In 2012, the San Antonio court of Appeals applied the Schlumberger, Forest Oil and Italian Cowboy cases to affirm summary judgment against five tenants alleging a landlord had mislead them to get them to sign leases in a commercial development.  In that case, the court held that a properly worded merger clause barred the fraudulent inducement claims arising out of a pre-dispute agreement. Dragon Fish LLC v. Santikos Legacy Ltd., 383 S.W.3d 175, (Tex. App. --San Antonio 2012, no pet. h.). The Court found the following clause in the lease negated reliance and barred the claim:


Landlord and Tenant hereby acknowledge that they are not relying upon any brochure, rendering, information, representation or promise of the other, or an agent or broker, if any, except as may be expressly set forth in this lease.Dragon Fish LLC, 383 S.W.3d at 179.


Months earlier, in Allen v. Devon Energy Holdings, LLC, 367 S.W.3d 355  (Tex. App. –Houston [1st Dist.] 2012,  pet. granted, judgm't vacated w.r.m.), one owner sold his interest in a company to the other owner, who later sold the whole company for 20 times the amount purchased from his former partner.  The Houston Court of Appeals reversed the summary judgment and remanded the case because, the release language in the contract did not (1) "clearly express[es] the parties' intent to waive fraudulent inducement claims" or (2) "disclaims reliance on representations about specific matters in dispute."  Indeed, the defendant relied on a general release, which is typically insufficient to bar fraud claims. Allen, 367 S.W.3d at 368. 


B.  Additional Arguments When Faced with Merger, As-Is and Disclaimer Provisions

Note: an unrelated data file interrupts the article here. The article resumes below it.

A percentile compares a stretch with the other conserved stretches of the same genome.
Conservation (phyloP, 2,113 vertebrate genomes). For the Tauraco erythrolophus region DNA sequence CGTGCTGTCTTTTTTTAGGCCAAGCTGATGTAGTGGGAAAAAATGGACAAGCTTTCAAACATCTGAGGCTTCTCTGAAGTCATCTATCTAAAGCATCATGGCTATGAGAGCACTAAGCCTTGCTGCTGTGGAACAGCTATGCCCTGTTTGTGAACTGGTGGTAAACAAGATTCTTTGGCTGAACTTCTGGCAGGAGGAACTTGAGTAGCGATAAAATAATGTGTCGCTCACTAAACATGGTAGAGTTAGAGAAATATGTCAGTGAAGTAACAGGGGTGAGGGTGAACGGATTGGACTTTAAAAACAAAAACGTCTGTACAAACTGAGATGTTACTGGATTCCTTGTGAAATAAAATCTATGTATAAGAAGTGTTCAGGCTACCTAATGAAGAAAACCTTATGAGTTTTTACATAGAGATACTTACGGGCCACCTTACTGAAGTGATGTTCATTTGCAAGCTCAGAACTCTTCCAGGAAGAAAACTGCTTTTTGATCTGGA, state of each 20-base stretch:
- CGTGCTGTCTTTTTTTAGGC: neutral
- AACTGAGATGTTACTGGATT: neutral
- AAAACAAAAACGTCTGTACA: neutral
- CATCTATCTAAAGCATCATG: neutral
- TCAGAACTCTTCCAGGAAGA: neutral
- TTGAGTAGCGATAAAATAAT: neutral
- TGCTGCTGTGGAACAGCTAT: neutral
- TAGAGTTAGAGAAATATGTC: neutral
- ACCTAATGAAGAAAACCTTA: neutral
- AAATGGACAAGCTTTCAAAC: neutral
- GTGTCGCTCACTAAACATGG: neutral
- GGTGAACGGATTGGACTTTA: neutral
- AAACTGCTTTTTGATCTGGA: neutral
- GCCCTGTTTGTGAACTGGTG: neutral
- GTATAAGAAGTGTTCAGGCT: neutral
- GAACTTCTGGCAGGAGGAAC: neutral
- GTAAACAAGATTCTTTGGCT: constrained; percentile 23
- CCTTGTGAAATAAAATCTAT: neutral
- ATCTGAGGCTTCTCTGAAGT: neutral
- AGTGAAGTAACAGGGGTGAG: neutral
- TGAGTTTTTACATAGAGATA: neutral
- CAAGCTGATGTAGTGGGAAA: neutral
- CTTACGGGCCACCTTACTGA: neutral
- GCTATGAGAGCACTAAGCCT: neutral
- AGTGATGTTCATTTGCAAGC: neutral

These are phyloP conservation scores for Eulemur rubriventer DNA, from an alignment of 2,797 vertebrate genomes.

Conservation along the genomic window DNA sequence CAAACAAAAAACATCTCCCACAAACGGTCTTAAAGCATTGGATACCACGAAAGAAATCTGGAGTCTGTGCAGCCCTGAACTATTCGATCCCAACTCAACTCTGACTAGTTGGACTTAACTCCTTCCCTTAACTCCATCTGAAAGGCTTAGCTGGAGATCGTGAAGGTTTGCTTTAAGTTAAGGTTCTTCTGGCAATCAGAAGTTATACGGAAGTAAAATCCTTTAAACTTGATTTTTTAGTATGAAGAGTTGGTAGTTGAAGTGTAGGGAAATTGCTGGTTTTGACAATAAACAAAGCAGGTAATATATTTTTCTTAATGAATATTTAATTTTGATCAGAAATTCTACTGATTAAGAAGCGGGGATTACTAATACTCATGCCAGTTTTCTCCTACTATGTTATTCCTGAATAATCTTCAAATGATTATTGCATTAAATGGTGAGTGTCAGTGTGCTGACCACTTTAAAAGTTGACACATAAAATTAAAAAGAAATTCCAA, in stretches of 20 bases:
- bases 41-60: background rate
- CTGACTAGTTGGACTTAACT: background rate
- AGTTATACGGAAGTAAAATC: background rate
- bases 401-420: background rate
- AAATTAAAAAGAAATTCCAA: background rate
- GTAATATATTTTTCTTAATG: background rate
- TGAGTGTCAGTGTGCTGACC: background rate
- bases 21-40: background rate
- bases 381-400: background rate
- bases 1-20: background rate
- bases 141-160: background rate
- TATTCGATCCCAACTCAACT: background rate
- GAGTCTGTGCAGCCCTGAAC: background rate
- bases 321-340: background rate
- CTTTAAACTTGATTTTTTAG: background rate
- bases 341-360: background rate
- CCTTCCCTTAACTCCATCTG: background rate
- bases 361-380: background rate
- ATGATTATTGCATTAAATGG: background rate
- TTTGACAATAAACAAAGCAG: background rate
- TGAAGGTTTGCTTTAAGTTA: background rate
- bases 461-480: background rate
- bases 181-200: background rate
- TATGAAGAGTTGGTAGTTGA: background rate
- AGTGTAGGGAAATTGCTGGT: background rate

1.  “As-Is” Provisions Limited to Physical Condition of the Property

 

As-Is contractual provisions typically apply only to the physical condition of the property.  Gym N-I Playground v. Snider, 158 S. W. 3d 78, 85 (Tex. App. –Austin 2005, pet. filed)(As-is clause relates to claims associated with the physical condition of the property); Wellwood v. Cypress Creek, 205 S. W. 3d 722, 726  (Tex. App. –Dallas 2006, no pet.). 


The court in Coldwell Banker Whiteside Assoc. v. Ryan Equity Partners, Ltd., 181 S. W. 3d 879, 886-86 (Tex. App. –Dallas 2005, no pet.) helpfully interpreted the legal import of the term “defect” in a real estate sales contract and limited that definition to “some irregularity in “a surface or a structure” of the Property that mars its appearance or causes some aspect of the Property to weaken or fail. “ 


2.  Fraudulent Representations Contained In Contract


In IKON Office Solutions, Inc. v. Eifert, 125 S.W.3d 113, 128 (Tex. App. – Houston [14th Dist.] 2003, pet. denied), the court distinguished between fraud claims based on extra contractual statements, which it held were barred by the merger doctrine (related to As-Is and disclaimer of reliance provisions) and claims based on representations that were ultimately included in the contract.


3. Interpretation of Agreement Would Render Contractual Representations Meaningless


Similar to situations where the misrepresentation is in the agreement itself, sometimes, the As-Is or disclaimer of reliance language would render earlier and more specific contract language meaningless, making a narrow interpretation of these provisions more consistent with the parties’ intent when they signed the contract.  In that instance, the plaintiff may want to argue that the As-Is or disclaimer language should be limited, depending on the structure of the agreement. 


In construing parties’ obligations under a contract, the court’s primary concern is to ascertain and give effect to the intentions of the parties as expressed in their agreement. Kelley-Coppedge, Inc. v. Highlands Ins. Co., 980 S.W.2d 462, 464 (Tex.1998). To ascertain the parties' true intentions, courts must examine the entire agreement in an effort to harmonize and give effect to all of the provisions of the contract so that none will be rendered meaningless. MCI Telecomms. Corp. v. Tex. Utils. Elec. Co., 995 S.W.2d 647, 652 (Tex.1999).


In the commercial real estate sales context, as-is, merger and disclaimer of reliance provisions could be as important as having good title.  If you are relying on the seller’s disclosures and they turn out to be wrong, your options may be limited.